The lesson we can try to incorporate into our own musical life here is the following: we have to surround ourselves with musicians. Even if they’re not family, they’ll become family. It’s important to have close relationships with the people we’re playing music with. In fact, I believe it’s invaluable for musical growth.
To give you an example: I was not personally raised in a musical family (I’m the only musician out of five children), but I surrounded myself early on. All my friends were musicians in high school, I stayed after school to ask questions to the music teachers, and so on. Believe it or not, I was the weakest musician in the bunch. LOL And I also want to point out that I still hang out with the high school teacher that helped me the most throughout the years. Now, we’re friends beyond music. :-)
To conclude, hanging around other musicians transformed my life and allowed to learn music on a whole new level. If you’re not hailing from a musical family or have an artistic background, I suspect that spending time with other musicians will help your improve your act.
Exploration and Research
Wes clearly had no fear of using alternative ways to do things on his instrument. People kept telling him that playing in octaves was meant for the piano, but he pressed on. Couple that with his unique “plucking with the thumb” sound, and you get the most identifiable sound in the history of jazz guitar.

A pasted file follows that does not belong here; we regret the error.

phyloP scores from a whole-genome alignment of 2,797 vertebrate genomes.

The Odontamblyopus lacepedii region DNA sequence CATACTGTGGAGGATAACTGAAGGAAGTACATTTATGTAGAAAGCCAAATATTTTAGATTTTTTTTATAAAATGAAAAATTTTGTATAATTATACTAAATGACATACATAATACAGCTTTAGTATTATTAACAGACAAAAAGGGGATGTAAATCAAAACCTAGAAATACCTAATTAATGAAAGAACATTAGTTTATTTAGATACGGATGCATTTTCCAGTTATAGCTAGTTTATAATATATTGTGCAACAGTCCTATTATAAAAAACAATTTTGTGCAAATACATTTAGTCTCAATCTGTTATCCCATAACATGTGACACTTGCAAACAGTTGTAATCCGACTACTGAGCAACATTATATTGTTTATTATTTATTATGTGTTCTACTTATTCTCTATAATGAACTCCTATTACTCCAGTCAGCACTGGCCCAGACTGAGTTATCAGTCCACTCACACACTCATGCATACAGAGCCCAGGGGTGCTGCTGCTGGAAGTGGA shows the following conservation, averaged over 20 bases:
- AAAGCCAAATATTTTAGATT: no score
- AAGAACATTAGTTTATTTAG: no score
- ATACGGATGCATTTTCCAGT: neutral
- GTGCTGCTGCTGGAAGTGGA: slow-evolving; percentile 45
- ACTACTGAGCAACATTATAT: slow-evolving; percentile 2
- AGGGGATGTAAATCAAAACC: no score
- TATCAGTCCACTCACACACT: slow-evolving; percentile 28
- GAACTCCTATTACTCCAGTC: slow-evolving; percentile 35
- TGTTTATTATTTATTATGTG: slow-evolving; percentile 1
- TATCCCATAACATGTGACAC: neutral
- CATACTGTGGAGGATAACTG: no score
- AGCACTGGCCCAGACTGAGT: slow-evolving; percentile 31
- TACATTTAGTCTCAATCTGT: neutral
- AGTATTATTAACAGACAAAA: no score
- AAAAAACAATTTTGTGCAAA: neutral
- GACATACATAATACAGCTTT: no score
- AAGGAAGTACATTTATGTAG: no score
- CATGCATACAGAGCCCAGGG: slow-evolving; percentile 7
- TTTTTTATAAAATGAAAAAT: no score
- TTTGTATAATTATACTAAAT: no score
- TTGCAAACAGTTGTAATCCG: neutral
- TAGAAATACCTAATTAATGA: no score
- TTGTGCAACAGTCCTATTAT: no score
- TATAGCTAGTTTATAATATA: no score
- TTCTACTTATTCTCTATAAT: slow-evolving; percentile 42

Montgomery’s exploration and discoveries (that is, playing with his thumb and using octaves for soloing), gave birth to his unique voice. Would you imagine if Wes had stuck with what was acceptable and current for his time? You wouldn’t be watching this right now! So, in short, this is one of the greatest non-musical lesson we can draw from Wes Montgomery: every voice in jazz is unique, and we should always strive to find ours.
So never mind the conventions and the “right way” to do things. You can even ditch all the lessons on JazzGuitarLessons.net if you think you know better! When you have a hunch about an idea, a concept, a technique, a chord or a lick … simply follow your heart and trust yourself.
I believe it’s the only way you’ll get in touch with your inner musical voice. And perhaps with time, you’ll develop a recognizable and unique sound to contribute to the rich “tradition of jazz”. Just as a side note: I’m not pretending I discovered my own musical voice yet. And I certainly did not contribute (musically) to that “tradition of jazz”. Yet, at least! LOL